Friday, June 03, 2011
BROOKE GLADSTONE: This is On the Media. I'm Brooke Gladstone.
BOB GARFIELD: And I'm Bob Garfield. Boxer Mike Tyson was intimidating before he got a Maori-inspired tattoo on his face. With it, his stopping power almost KO’d a 110-million-dollar film. The artist who created the Tyson tattoo tried, but failed, to block Warner Brothers from releasing the new movie, The Hangover Part II, claiming copyright infringement because one of the film’s characters, played by Ed Helms, wakes up from a drunken night of partying inked exactly like Tyson.
ED HELMS AS STU: [YELLING] It’s not comin’ off! This is a real tattoo! Alan, what did you do? Did you roofie me?
ZACH GALIFIANAKIS AS ALAN: I didn’t do anything.
ACTOR: Stu, he swore to God.
BOB GARFIELD: The judge on the case decided too many people would be harmed financially if the film weren't released but did find that the artist might have a legitimate copyright claim and would likely win monetary damages at trial.
James Boyle, professor at Duke University School of Law, says the case could have set a worrisome precedent. James, welcome back to On the Media.
JAMES BOYLE: Thanks for having me.
BOB GARFIELD: So the judge says, no, we're going to let this film be released but there’s something here. What’s here?
JAMES BOYLE: Copyright is supposed to cover any kind of pictorial, graphic, written, musical expression that’s original and that’s fixed in material form. So the argument is, well, if you put it on canvas, it would be copyrightable, if you put it on paper, it would be copyrightable. Why isn't it copyrightable when you put it on human skin?
The more disturbing question is, first, whether or not we want copyright law to cover portions of the human body; is that actually what we mean by a tangible medium of expression? Is that what Congress would have wanted? Is that what we want?
Secondly, if we do, what kind of control does that give the person who creates the tattoo? Are they going to be able to tell me not to be filmed, not to have someone take a picture of me? After all, those would be copies of the copy. Can you imagine someone telling you that you actually can't show your face in front of any recording device?
It’s those kinds of dystopian musings that have a number of people disturbed.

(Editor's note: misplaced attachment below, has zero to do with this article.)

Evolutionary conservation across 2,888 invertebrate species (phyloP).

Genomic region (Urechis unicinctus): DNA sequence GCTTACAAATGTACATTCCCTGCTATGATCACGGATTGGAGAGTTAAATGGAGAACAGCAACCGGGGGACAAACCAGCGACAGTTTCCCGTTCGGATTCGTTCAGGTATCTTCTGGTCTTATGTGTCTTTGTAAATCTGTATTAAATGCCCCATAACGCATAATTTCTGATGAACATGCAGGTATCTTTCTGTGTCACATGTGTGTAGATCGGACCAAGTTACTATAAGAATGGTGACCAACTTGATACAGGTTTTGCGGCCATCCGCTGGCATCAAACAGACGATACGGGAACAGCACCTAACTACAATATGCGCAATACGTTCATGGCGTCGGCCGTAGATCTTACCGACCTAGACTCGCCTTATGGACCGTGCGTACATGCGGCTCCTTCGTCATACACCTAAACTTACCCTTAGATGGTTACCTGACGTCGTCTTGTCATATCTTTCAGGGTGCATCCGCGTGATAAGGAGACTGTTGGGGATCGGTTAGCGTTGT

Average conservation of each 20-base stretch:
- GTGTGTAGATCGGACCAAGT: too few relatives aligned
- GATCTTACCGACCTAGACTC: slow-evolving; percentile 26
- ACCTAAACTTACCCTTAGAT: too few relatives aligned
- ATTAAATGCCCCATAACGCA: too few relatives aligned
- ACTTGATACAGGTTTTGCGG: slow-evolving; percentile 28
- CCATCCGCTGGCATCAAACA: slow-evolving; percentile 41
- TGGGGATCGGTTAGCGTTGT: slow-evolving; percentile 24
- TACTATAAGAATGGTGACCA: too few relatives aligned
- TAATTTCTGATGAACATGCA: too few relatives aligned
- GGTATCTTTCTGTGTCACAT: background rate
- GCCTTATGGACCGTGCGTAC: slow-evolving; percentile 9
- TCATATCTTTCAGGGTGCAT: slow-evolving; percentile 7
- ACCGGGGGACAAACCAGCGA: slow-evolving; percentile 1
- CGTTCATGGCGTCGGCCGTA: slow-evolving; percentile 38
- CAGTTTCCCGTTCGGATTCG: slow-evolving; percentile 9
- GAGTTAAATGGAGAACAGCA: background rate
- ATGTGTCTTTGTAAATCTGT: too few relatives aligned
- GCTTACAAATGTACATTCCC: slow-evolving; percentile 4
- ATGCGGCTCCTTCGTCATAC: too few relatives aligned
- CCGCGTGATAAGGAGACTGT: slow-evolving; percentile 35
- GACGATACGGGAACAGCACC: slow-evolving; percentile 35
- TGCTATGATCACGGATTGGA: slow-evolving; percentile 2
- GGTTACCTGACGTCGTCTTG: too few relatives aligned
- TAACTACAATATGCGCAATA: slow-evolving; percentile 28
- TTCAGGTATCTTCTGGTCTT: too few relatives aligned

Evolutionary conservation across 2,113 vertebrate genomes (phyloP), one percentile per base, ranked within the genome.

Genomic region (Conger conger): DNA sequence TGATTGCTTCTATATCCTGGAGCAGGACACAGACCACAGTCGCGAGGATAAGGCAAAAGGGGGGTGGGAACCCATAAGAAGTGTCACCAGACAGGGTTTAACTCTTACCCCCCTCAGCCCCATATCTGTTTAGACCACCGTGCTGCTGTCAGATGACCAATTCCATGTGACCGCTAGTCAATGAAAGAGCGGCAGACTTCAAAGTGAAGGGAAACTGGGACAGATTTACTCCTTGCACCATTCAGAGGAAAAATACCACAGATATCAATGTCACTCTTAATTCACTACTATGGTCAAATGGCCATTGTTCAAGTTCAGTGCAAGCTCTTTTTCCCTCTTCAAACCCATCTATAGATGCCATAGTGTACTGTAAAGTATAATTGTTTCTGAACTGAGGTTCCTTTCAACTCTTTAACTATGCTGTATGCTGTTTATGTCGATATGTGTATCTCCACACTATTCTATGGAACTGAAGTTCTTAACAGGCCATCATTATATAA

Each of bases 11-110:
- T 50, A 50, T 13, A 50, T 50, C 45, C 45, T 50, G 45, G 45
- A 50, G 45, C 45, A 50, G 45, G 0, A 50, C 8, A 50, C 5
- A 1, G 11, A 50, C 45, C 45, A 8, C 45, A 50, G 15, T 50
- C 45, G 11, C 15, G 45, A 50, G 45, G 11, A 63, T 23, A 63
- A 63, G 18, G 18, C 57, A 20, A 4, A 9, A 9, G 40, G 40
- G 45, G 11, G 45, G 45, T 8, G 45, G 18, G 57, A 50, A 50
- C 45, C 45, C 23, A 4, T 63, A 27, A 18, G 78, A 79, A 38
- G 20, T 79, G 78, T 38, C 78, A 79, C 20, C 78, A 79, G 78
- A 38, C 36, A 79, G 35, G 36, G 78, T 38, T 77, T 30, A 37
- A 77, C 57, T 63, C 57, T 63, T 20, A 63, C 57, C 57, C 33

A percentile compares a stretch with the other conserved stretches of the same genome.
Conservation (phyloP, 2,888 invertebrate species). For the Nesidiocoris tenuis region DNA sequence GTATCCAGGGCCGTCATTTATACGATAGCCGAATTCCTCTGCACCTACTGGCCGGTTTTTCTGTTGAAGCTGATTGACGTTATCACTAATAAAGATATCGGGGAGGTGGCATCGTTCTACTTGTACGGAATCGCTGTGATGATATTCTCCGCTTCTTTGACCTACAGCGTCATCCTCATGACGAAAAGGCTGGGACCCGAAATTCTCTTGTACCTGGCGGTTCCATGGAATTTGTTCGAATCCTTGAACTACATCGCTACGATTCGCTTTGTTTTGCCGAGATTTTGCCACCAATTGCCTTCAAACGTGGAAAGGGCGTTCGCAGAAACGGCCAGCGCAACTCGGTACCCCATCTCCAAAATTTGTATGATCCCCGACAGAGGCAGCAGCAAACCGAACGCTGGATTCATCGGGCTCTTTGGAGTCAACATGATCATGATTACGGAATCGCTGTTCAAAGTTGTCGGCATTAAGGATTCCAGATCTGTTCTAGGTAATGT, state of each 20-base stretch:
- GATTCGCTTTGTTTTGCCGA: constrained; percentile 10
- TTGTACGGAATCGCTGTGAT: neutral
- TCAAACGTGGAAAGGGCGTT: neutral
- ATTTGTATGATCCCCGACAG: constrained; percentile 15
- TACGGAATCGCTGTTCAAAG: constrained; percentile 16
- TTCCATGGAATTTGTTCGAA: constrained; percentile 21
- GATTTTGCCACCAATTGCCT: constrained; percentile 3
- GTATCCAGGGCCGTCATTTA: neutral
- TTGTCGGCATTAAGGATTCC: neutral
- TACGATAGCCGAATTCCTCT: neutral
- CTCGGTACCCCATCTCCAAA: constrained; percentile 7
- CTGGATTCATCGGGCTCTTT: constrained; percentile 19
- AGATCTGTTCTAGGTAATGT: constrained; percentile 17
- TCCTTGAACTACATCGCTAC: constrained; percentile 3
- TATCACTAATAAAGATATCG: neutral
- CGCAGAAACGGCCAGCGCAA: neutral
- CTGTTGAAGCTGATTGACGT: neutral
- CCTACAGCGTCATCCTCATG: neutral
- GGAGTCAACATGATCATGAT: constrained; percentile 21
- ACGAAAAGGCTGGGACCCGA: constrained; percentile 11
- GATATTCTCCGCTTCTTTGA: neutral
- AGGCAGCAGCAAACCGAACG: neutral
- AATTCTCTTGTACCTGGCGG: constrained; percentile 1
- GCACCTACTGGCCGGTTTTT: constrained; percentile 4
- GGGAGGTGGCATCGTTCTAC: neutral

BOB GARFIELD: I just want to clarify. This case came up not because of Mike Tyson’s tattoo, but because of the, the fake tattoo on Ed Helm in the movie. In the first film with Mike Tyson and his tattoo, this didn't come up because?
JAMES BOYLE: The tattoo artist and Mr. Tyson had actually concluded an agreement which allowed Mr. Tyson to wear the tattoo in public, be photographed, and so forth. So Mr. Tyson already had a release.
BOB GARFIELD: This is a comedy, and, and one area where the courts have been quite liberal is on the subject of satire. You’re allowed to parody. You’re allowed to do satire with wide berth on fair use. Could they not have taken the, the parody exemption and ended this discussion at the beginning?
JAMES BOYLE: The difficulty is what’s actually happening here? Is this a criticism of Mike Tyson or of Mike Tyson’s tattoo? Or is he using this tattoo in order to make a completely different point about the very dumb things that people do when they're drunk?
If the court thought it was the latter, then they might be less inclined to think that it was a fair use, even though it’s clearly transformative. They put it in a new context. They changed it. If, on the other hand, they were taking aim at the original or mocking it, then the courts are generally more hospitable. And there’s a sort of gray line in between.
Someone tried to take Dr. Seuss’ poem ”One Fish, Two Fish” and turn it into a poem about the O.J. Simpson trial. Instead of “One fish, two fish,” it went, “One knife, two wife, red knife, dead wife.” The court, when presented with the fair use argument there, said, no, you’re not commenting on Dr. Seuss. You’re using Dr. Seuss to comment on O.J. Simpson.
Is that the way the court would see it in this case, or would they say, no, actually he is kind of making fun of this practice of tattooing your face, and for that purpose he actually needed Mike Tyson’s tattoo?
BOB GARFIELD: Am I nuts, or is this case kind of an analog version of the notion of sampling, which we often deal with in the digital context and in hip-hop, for example, but now instead of notes of music we're talking about tattoo ink?
JAMES BOYLE: I think in a way it is. I mean, one question is [LAUGHS] what can you quote from the culture around you? A lot of that culture - music, pictures [LAUGHS], posters and so forth, tattoos - may be covered by copyrights. What can you quote?
Hip-hop samplers would like to be able to quote small, highly transformed fragments of other songs in their music. But a series of court decisions have thrown doubt on that and said – so the courts have said things like no amount of music above one note is too small to count as potential copyright infringement. Get a license or do not sample.
The question I ask myself is if we'd applied those kinds of rules, the same thought patterns to the development of jazz in the 1930s or, or 19 – 1910, would we have had jazz because, after all, jazz is all about quoting tiny fragments of other people’s tunes, and that’s what makes it an art form. If we're doing the kinds of things which would make today’s equivalent of jazz illegal, then I think we're making a mistake.
Of course, the tattoo artist would say this isn't about jazz, it’s just about somebody ripping off my copyrighted original work. But still, the tendency is a disturbing one.
[MUSIC UP AND UNDER]
BOB GARFIELD: Okay, I'm just going to stay away from the tattoo parlor -
JAMES BOYLE: [LAUGHS]
BOB GARFIELD: - and the lawyer, if it’s all the same to you. James, thank you so much.
JAMES BOYLE: It was my pleasure.
BOB GARFIELD: James Boyle is a professor of law at the Duke University School of Law.